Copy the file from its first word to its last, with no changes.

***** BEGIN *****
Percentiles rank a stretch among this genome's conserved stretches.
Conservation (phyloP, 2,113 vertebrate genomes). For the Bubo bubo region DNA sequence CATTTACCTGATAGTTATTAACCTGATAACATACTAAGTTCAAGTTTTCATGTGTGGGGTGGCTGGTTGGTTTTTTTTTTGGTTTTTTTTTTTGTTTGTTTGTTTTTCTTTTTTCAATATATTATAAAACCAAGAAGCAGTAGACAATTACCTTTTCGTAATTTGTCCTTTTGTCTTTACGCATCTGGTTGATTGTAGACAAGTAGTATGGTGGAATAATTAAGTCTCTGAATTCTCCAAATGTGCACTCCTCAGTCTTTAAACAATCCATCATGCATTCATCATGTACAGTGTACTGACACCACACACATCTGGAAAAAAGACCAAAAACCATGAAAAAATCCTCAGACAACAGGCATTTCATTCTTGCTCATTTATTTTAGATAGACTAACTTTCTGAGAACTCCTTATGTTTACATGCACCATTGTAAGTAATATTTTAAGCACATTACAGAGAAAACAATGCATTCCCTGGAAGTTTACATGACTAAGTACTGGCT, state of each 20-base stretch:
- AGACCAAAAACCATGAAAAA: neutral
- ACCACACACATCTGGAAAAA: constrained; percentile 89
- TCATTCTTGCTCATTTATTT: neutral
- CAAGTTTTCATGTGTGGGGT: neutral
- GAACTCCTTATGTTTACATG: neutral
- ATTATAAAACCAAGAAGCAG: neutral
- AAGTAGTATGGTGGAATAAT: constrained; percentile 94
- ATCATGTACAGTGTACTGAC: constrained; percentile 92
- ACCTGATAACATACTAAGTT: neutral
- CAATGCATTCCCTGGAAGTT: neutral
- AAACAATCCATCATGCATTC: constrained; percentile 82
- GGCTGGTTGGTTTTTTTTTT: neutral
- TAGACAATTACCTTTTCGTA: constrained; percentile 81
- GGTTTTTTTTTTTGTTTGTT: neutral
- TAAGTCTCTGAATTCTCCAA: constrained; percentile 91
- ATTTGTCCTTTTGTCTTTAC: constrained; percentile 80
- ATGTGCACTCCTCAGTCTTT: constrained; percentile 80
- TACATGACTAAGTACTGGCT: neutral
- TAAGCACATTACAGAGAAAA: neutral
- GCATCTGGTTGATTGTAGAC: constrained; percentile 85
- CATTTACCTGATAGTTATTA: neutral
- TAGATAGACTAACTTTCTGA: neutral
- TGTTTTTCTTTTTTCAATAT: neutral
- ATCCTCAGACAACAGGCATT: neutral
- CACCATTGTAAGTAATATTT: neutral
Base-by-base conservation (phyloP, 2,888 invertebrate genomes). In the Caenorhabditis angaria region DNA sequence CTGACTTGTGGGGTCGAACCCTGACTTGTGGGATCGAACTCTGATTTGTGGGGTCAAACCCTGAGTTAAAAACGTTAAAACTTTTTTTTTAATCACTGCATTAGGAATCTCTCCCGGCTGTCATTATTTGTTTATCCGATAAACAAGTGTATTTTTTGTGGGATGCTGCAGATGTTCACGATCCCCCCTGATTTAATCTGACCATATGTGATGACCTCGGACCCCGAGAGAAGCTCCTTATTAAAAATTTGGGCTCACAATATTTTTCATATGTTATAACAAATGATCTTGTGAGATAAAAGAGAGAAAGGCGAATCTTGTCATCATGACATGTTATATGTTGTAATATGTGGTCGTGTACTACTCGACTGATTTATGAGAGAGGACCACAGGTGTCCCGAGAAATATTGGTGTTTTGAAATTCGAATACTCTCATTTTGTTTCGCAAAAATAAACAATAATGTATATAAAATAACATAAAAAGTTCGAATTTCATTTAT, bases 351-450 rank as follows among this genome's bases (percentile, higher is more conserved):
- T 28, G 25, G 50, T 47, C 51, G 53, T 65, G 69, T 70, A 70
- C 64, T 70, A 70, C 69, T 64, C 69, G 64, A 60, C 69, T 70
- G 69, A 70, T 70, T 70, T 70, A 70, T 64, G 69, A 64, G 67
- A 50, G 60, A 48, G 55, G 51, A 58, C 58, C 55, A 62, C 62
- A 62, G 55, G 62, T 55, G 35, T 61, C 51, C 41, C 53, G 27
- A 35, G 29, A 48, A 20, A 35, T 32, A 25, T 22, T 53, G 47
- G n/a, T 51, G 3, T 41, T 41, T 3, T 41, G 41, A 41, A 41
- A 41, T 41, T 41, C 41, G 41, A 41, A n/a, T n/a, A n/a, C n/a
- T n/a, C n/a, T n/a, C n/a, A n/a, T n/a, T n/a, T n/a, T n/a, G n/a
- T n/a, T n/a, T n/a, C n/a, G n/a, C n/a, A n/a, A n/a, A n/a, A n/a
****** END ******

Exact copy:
Percentiles rank a stretch among this genome's conserved stretches.
Conservation (phyloP, 2,113 vertebrate genomes). For the Bubo bubo region DNA sequence CATTTACCTGATAGTTATTAACCTGATAACATACTAAGTTCAAGTTTTCATGTGTGGGGTGGCTGGTTGGTTTTTTTTTTGGTTTTTTTTTTTGTTTGTTTGTTTTTCTTTTTTCAATATATTATAAAACCAAGAAGCAGTAGACAATTACCTTTTCGTAATTTGTCCTTTTGTCTTTACGCATCTGGTTGATTGTAGACAAGTAGTATGGTGGAATAATTAAGTCTCTGAATTCTCCAAATGTGCACTCCTCAGTCTTTAAACAATCCATCATGCATTCATCATGTACAGTGTACTGACACCACACACATCTGGAAAAAAGACCAAAAACCATGAAAAAATCCTCAGACAACAGGCATTTCATTCTTGCTCATTTATTTTAGATAGACTAACTTTCTGAGAACTCCTTATGTTTACATGCACCATTGTAAGTAATATTTTAAGCACATTACAGAGAAAACAATGCATTCCCTGGAAGTTTACATGACTAAGTACTGGCT, state of each 20-base stretch:
- AGACCAAAAACCATGAAAAA: neutral
- ACCACACACATCTGGAAAAA: constrained; percentile 89
- TCATTCTTGCTCATTTATTT: neutral
- CAAGTTTTCATGTGTGGGGT: neutral
- GAACTCCTTATGTTTACATG: neutral
- ATTATAAAACCAAGAAGCAG: neutral
- AAGTAGTATGGTGGAATAAT: constrained; percentile 94
- ATCATGTACAGTGTACTGAC: constrained; percentile 92
- ACCTGATAACATACTAAGTT: neutral
- CAATGCATTCCCTGGAAGTT: neutral
- AAACAATCCATCATGCATTC: constrained; percentile 82
- GGCTGGTTGGTTTTTTTTTT: neutral
- TAGACAATTACCTTTTCGTA: constrained; percentile 81
- GGTTTTTTTTTTTGTTTGTT: neutral
- TAAGTCTCTGAATTCTCCAA: constrained; percentile 91
- ATTTGTCCTTTTGTCTTTAC: constrained; percentile 80
- ATGTGCACTCCTCAGTCTTT: constrained; percentile 80
- TACATGACTAAGTACTGGCT: neutral
- TAAGCACATTACAGAGAAAA: neutral
- GCATCTGGTTGATTGTAGAC: constrained; percentile 85
- CATTTACCTGATAGTTATTA: neutral
- TAGATAGACTAACTTTCTGA: neutral
- TGTTTTTCTTTTTTCAATAT: neutral
- ATCCTCAGACAACAGGCATT: neutral
- CACCATTGTAAGTAATATTT: neutral
Base-by-base conservation (phyloP, 2,888 invertebrate genomes). In the Caenorhabditis angaria region DNA sequence CTGACTTGTGGGGTCGAACCCTGACTTGTGGGATCGAACTCTGATTTGTGGGGTCAAACCCTGAGTTAAAAACGTTAAAACTTTTTTTTTAATCACTGCATTAGGAATCTCTCCCGGCTGTCATTATTTGTTTATCCGATAAACAAGTGTATTTTTTGTGGGATGCTGCAGATGTTCACGATCCCCCCTGATTTAATCTGACCATATGTGATGACCTCGGACCCCGAGAGAAGCTCCTTATTAAAAATTTGGGCTCACAATATTTTTCATATGTTATAACAAATGATCTTGTGAGATAAAAGAGAGAAAGGCGAATCTTGTCATCATGACATGTTATATGTTGTAATATGTGGTCGTGTACTACTCGACTGATTTATGAGAGAGGACCACAGGTGTCCCGAGAAATATTGGTGTTTTGAAATTCGAATACTCTCATTTTGTTTCGCAAAAATAAACAATAATGTATATAAAATAACATAAAAAGTTCGAATTTCATTTAT, bases 351-450 rank as follows among this genome's bases (percentile, higher is more conserved):
- T 28, G 25, G 50, T 47, C 51, G 53, T 65, G 69, T 70, A 70
- C 64, T 70, A 70, C 69, T 64, C 69, G 64, A 60, C 69, T 70
- G 69, A 70, T 70, T 70, T 70, A 70, T 64, G 69, A 64, G 67
- A 50, G 60, A 48, G 55, G 51, A 58, C 58, C 55, A 62, C 62
- A 62, G 55, G 62, T 55, G 35, T 61, C 51, C 41, C 53, G 27
- A 35, G 29, A 48, A 20, A 35, T 32, A 25, T 22, T 53, G 47
- G n/a, T 51, G 3, T 41, T 41, T 3, T 41, G 41, A 41, A 41
- A 41, T 41, T 41, C 41, G 41, A 41, A n/a, T n/a, A n/a, C n/a
- T n/a, C n/a, T n/a, C n/a, A n/a, T n/a, T n/a, T n/a, T n/a, G n/a
- T n/a, T n/a, T n/a, C n/a, G n/a, C n/a, A n/a, A n/a, A n/a, A n/a